Photograph by  Kevin Kendrick

Photograph by Kevin Kendrick

By Pamela Schein Murphy

In February of 2006 I was diagnosed with Ductal Carcinoma In Situ in my left breast. I was 36 years old and didn’t see it coming. Not for a second. But it was Stage 0 and totally treatable with surgery, so there was that. I wouldn’t lose my hair, wouldn’t have chemo, wouldn’t suffer much past the initial recovery.

Except I did.

Turns out, life isn’t quite as predictable as a mammogram and an ultrasound might have you believe.

As my surgeon said hours after my double mastectomy (the right side was a choice made out of vanity — if I was getting fake tits, I wanted a matching pair), I had a very good cancer that was about to get really nasty. So I had the chemo, lost my hair, and I suffered. And I still do to this day.

Please don’t misunderstand me: I am a strong person. I got through 16 rounds of chemo, a year of Tamoxifin and 5 years on Arimidex like a champ. I used my cancer for good: I started a foundation called The REST Initiative that brought massage therapy into chemotherapy treatment rooms ay the NYU Cancer Center. I couldn’t have another child (damn estrogen), so I adopted my son. I soldiered on. I was a fighter and a survivor and I got through it and have, thankfully, been on the other side of it for a long time.

Or have I?

Survivorship is a funny thing. It’s incredible. We beat the odds, whether your cancer is in your breast, you lungs, your liver, your bones — it doesn’t matter. You survived. And that’s amazing. It’s a new lease on life, a gift, a chance to gain perspective. But here’s the thing: it can also be a curse.

My last official appointment with my oncologist came after I swallowed my last cancer-related pill. Simply a routine, follow up appointment to do a last check that I probably should have celebrated, but instead I was terrified. I felt like I was being pushed out of a plane without a parachute. The idea of going out into a world filled with “healthy” people paralyzed me. How would I know the cancer was really gone? How would I know it wouldn’t come back? Who would be keeping watch? And the kicker: would my body betray me again?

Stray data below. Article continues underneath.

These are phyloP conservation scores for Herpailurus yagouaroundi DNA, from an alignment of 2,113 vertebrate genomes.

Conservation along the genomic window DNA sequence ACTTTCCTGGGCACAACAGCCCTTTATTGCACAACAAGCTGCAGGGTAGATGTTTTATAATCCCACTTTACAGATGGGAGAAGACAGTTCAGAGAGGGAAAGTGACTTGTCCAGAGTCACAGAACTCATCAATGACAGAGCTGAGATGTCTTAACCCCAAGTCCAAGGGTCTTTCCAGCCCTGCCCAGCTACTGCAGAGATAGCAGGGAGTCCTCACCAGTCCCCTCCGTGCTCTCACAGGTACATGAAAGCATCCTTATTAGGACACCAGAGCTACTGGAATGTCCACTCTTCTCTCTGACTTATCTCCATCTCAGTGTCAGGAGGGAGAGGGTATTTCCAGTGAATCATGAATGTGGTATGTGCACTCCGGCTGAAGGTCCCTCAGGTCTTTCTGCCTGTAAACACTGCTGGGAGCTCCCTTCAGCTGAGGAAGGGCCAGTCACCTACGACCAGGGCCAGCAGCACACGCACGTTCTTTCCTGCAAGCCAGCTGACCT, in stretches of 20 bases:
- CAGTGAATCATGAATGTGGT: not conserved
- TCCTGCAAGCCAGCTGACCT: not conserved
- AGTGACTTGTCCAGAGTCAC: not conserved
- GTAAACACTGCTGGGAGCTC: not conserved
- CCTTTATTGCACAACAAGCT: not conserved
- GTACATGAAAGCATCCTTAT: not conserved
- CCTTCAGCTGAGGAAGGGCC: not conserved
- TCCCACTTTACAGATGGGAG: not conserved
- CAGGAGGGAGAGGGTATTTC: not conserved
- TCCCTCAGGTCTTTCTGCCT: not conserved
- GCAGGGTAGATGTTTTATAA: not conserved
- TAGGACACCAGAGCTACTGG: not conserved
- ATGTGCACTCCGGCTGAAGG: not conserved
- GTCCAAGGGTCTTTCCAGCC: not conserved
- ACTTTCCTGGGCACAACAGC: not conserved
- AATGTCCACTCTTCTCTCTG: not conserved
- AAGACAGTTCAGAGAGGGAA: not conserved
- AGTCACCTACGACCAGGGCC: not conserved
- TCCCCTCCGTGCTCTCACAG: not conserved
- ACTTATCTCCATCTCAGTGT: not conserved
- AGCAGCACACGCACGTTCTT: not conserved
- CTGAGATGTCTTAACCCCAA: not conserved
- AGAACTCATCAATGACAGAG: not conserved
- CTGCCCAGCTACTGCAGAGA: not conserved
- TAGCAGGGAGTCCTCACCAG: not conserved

And that’s when he got real with me. Yes, he reassured me and told that I was no longer in any more danger of getting cancer than anyone else in Gen Pop, that I had eradicated my personal disease, that I was “done.” But he also left me with this piece of information that was so spot on that I almost fell over:

Being a cancer survivor is harder than being a cancer patient.

Sit with that for a second. 

It’s profound AF, right? It’s like the dirty little secret no survivor ever tells you until you’ve proven yourself a real fighter. Some kind of twisted reward that’s terrifying and pacifying all at the same time.  Because cancer has a ripple effect. It doesn’t go away. It stays with you, and not necessarily in a “my cancer defines me” kind of way, but in a Friday the 13th kind of way. Like: is this motherfucker going to jump out of the closet and scare the crap out of me again, or is this movie really over? 

Being a patient means your life is in someone else’s much more capable hands. Being a survivor means that it’s up to you to determine if every ache and pain is just that, or if it’s actually cancer jumping out at you again. And I’ll admit that I have, on more than one occasion, gone back to Sloan Kettering complaining of this or that, fairly certain that it’s back — this time in my leg or my neck or my lungs — only to be reassured that it’s not, which I guess is the point of the exercise each time I do it— to make sure there’s a cross check. And I’ll tell you something else: Every time I walk into that hospital I feel safe. I feel that tiny pit in my stomach dissolve for a minute. I feel a sense of calm that I don’t find anywhere else.

And yes, I know I should wake up every day and be grateful for what I have, for the sort of second life I’ve been granted — and I do. I’m alive. I’m healthy. I have two incredible kids I get to raise. A husband I get to grow old with. A life I am proud of. I am, in fact, blessed (for lack of a better word). But there is also a part of me that’s always waiting for the other shoe to drop. There’s a part of me that thinks that maybe I’m living on borrowed time. It’s not a huge part. It’s not something I spend hours or even minutes worrying about, but it’s there. That tiny pit that formed the day I walked out of the hospital, and if I look for it, I can feel it. 

So while I’m proud to be a survivor, to be a part if an incredible group of humans who have been through this ridiculous and unimaginable disease, I guess what I want your takeaway to be is this: We are strong and we are brave. But we’re also scared as hell. So just know that. Not because there’s anything you can do about it, and not because it’s even a rational fear, but because while survival and triumph might go hand in hand, fear gets into that relationship, too. No matter what. It’s just a fact of what happens when you survive something you didn’t see coming. And guess what: that’s what it means to be alive.